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FRANK v. SUPERINTENDENT TENNIS

June 27, 2005.

SAMUEL FRANK, Jr., Petitioner,
v.
SUPERINTENDENT TENNIS, Respondent.



The opinion of the court was delivered by: A. RICHARD CAPUTO, District Judge

MEMORANDUM

I. Introduction.

Petitioner, Samuel Frank, Jr., an inmate at the Rockview State Correctional Institution in Bellefonte, Pennsylvania, commenced this action with a pro se petition for writ of habeas corpus filed pursuant to the provisions of 28 U.S.C. § 2254. (Doc. 1). In accordance with United States v. Miller, 197 F.3d 644 (3d Cir. 1999), and Mason v. Meyers, 208 F.3d 414 (3d Cir. 2000), an Order was issued advising the Petitioner that: (1) he could have the document ruled on as filed, or (2) withdraw his petition and file one, all-inclusive § 2254 petition. Petitioner responded by submitting a Notice of Election in which he opted to have his petition considered as filed. A show cause order was issued, an amended petition was filed, a response and a memorandum in opposition to the petition, along with exhibits were filed, and Petitioner filed a traverse. The petition is presently ripe for disposition, and for the reasons that follow, the petition will be denied.

  II. Background.

  The facts are undisputed. On October 22, 1990, Petitioner pled guilty to the first-degree murder of his mother. Petitioner admitted that on the evening of February 27, 1989, while he was staying at his mother's home, he left the home and walked a quarter of a mile to a cabin where he used a knife to pick the lock of the cabin door. Petitioner stole a shotgun and shells from the cabin, then returned to his mother's home, loaded the shotgun, entered the bedroom where his mother was sleeping, and fatally shot her in the head. After the shooting, Petitioner took his mother's purse and car, and drove to Berwick, Pennsylvania, where he was ultimately apprehended. On February 21, 1991, Petitioner was sentenced to life imprisonment. Thereafter, he filed a petition for relief under Pennsylvania's Post Conviction Relief Act ("PCRA") on February 22, 1994, alleging ineffective assistance of trial counsel as well as other procedural and constitutional errors. Petitioner was appointed PCRA counsel, and after a hearing on August 31, 1995, the petition was denied.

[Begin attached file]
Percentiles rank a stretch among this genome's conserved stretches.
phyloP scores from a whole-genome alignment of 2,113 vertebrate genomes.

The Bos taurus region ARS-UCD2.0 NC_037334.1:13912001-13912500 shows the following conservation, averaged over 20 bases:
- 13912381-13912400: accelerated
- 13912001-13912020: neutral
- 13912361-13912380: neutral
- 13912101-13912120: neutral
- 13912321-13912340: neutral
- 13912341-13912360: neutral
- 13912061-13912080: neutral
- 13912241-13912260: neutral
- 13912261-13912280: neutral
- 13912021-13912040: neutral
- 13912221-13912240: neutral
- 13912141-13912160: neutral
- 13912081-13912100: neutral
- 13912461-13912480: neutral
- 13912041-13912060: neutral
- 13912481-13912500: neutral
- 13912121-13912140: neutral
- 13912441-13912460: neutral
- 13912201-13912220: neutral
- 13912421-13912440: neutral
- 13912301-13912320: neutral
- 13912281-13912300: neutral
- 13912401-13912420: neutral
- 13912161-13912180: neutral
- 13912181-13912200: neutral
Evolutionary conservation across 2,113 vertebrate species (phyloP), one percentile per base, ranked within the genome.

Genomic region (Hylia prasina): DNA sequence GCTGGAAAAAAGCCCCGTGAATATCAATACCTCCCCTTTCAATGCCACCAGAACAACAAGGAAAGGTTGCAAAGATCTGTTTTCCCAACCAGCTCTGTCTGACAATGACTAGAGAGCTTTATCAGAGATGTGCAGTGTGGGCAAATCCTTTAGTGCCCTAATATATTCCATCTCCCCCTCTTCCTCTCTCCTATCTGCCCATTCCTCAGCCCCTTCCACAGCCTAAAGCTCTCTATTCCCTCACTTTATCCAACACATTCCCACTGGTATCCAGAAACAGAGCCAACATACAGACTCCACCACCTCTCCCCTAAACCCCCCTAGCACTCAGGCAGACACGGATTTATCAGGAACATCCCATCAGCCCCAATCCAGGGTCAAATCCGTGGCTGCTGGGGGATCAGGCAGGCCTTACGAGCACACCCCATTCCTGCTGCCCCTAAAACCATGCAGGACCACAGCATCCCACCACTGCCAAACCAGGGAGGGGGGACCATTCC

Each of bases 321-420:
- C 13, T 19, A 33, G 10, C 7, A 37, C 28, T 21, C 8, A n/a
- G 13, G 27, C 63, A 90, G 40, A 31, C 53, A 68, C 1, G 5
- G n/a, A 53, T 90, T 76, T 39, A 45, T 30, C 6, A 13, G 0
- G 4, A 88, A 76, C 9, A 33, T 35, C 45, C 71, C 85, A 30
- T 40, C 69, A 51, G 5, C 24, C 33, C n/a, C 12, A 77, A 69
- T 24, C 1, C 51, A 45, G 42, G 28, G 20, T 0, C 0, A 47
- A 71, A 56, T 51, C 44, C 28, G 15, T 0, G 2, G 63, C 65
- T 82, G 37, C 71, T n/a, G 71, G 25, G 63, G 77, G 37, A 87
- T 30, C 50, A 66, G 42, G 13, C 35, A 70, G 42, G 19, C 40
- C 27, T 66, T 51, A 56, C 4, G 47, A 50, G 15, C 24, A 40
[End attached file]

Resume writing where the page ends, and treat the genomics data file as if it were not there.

Petitioner appealed the PCRA denial to the Pennsylvania Superior Court, and the appeal was dismissed, without prejudice, on February 13, 1997, due to PCRA counsel's failure to file a brief. On September 17, 1999, Petitioner was granted leave to file an appeal of the PCRA denial, nunc pro tunc, and Petitioner filed an appeal to the Pennsylvania Superior Court on September 14, 2000. On August 8, 2001, the Superior Court dismissed the appeal for failure to file a brief. On review, the Pennsylvania Supreme Court ordered the Pennsylvania Superior Court to remand the case to the trial court for appointment of new counsel and reinstatement of Petitioner's appellate rights nunc pro tunc. Petitioner's appellate rights were reinstated by the trial court, and on December 24, 2003 the Pennsylvania Superior Court affirmed the denial of PCRA relief.

  The instant petition followed. Petitioner claims ineffective assistance of counsel resulted in an involuntary guilty plea. Respondents claim that Petitioner has failed to exhaust his state court remedies, and Petitioner argues that he has fulfilled the exhaustion requirement.

  III. Discussion

  A. Exhaustion of State Court Remedies